Air Pollution: Housing

Department of Health written question – answered on 17th November 2017.

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Photo of Joan Ryan Joan Ryan Labour, Enfield North

To ask the Secretary of State for Health, what assessment he has made of the implications for his policies of the finding of the World Health Organisation's report, Preventing Noncomunicable Diseases by Reducing Environmental Risk Factors, published on 12 September 2017, (a) in general and (b) on the adverse health effects and premature mortality risks associated with indoor air pollution; and if he will make a statement.

Photo of Steve Brine Steve Brine The Parliamentary Under-Secretary of State for Health

The World Health Organization's report, ‘Preventing Non-communicable Diseases by Reducing Environmental Risk Factors’, published on 12 September 2017, will be taken into consideration along with the rest of the relevant evidence base when developing cross-government policy.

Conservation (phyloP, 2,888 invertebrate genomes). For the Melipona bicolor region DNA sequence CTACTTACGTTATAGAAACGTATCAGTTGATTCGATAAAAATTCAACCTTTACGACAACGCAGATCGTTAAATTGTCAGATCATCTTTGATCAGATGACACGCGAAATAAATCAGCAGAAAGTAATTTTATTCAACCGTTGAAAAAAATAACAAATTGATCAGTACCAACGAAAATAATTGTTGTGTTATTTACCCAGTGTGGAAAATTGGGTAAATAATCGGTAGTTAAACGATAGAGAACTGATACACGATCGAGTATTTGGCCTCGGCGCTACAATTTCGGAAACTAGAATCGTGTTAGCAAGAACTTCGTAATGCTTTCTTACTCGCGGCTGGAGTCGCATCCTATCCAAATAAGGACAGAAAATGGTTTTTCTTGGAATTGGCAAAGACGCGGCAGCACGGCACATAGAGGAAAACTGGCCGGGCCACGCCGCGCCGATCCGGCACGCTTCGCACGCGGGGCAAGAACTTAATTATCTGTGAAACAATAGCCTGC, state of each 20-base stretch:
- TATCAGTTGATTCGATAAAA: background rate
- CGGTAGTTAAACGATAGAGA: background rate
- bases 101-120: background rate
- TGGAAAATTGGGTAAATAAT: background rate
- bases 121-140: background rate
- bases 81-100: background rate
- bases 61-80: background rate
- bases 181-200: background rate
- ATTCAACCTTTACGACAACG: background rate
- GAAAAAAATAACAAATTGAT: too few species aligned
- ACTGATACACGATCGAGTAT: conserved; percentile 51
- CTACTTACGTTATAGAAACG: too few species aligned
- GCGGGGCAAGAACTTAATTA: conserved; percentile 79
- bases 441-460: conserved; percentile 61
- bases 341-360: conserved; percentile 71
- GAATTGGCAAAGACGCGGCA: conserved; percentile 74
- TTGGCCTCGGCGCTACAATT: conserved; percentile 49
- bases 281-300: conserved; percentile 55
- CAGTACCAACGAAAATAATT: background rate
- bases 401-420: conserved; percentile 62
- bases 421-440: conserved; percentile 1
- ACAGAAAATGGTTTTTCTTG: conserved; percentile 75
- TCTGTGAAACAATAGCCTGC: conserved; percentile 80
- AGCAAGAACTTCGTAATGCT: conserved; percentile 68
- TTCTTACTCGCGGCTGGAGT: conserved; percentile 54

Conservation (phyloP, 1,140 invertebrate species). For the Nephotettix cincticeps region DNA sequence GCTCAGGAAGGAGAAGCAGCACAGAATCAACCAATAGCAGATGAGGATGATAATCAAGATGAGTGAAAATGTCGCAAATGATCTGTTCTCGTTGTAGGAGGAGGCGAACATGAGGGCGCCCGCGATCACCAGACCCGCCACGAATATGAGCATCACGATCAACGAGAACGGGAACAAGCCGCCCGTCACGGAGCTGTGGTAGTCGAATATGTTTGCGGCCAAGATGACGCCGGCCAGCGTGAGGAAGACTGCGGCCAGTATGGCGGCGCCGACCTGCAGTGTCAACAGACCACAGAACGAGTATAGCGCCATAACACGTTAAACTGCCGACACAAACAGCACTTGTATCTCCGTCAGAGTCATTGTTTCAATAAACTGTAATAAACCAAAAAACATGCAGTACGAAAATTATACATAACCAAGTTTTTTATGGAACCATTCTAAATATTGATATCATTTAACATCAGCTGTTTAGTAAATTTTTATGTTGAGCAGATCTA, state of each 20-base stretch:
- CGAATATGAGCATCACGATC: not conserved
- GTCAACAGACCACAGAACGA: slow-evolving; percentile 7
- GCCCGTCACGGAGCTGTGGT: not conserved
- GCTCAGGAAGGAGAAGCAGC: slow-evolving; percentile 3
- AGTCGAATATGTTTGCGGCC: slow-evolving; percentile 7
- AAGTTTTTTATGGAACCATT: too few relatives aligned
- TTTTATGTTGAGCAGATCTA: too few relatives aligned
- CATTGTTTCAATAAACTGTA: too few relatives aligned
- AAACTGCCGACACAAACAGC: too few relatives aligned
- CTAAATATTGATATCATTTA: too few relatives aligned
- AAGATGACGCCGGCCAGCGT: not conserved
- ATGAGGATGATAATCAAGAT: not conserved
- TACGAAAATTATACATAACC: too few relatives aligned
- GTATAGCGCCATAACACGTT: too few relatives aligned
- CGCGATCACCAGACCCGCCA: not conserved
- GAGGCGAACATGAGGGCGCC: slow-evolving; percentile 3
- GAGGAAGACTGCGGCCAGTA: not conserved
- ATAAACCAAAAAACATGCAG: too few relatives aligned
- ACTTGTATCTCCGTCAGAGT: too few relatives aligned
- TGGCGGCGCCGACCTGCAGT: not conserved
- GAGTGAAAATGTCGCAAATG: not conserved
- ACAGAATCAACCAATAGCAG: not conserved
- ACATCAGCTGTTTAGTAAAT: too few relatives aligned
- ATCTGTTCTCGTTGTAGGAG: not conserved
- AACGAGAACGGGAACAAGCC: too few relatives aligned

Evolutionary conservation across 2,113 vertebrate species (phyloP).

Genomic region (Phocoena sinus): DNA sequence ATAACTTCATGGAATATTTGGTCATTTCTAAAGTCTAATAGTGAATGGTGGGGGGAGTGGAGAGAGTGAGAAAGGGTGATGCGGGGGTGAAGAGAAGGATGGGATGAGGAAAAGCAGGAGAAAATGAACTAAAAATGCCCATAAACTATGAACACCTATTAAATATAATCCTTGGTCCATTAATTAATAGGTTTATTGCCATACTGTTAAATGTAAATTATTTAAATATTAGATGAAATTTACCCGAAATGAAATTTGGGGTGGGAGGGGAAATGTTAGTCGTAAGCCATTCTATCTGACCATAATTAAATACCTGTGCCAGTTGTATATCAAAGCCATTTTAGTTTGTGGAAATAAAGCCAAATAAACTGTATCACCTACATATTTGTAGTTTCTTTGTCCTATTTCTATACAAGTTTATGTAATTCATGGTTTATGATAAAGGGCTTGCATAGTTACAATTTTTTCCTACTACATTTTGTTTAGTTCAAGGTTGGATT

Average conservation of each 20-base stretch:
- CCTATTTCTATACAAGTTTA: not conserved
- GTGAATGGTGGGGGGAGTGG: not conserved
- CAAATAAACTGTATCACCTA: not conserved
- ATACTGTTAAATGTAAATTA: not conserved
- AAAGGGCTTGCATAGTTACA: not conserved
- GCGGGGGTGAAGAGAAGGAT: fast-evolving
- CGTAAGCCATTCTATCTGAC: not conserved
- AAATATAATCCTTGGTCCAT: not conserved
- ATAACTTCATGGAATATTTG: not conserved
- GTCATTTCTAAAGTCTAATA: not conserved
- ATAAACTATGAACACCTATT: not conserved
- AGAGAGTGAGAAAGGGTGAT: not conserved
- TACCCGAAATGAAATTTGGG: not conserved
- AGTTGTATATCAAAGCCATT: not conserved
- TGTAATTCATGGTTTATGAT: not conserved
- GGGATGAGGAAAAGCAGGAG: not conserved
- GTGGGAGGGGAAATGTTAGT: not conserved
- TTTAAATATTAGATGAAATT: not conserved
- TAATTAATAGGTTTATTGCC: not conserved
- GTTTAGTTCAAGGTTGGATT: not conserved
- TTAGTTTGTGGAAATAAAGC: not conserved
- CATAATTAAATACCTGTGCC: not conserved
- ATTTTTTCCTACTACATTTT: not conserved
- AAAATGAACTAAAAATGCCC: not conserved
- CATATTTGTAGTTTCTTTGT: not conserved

The Department of has recently asked the National Institute for Health and Care Excellence to develop guidance on indoor air pollution at home. The focus will be on interventions related to the structure of, ventilation of, and materials used in, new / existing or retrofitted homes as well as on people’s knowledge, attitude and behaviour in relation to indoor air pollution. The guideline is going to be published in spring 2019.

Public Health England has developed a programme in support of national and local government to reduce mortality in England attributable to air pollution. This will be achieved by helping raise awareness of the health effects of air pollution and by further developing the evidence on the health effects of air pollutants, including nitrogen dioxide, particulate matter and ozone. The focus is on promoting actions that can bring multiple health co-benefits.

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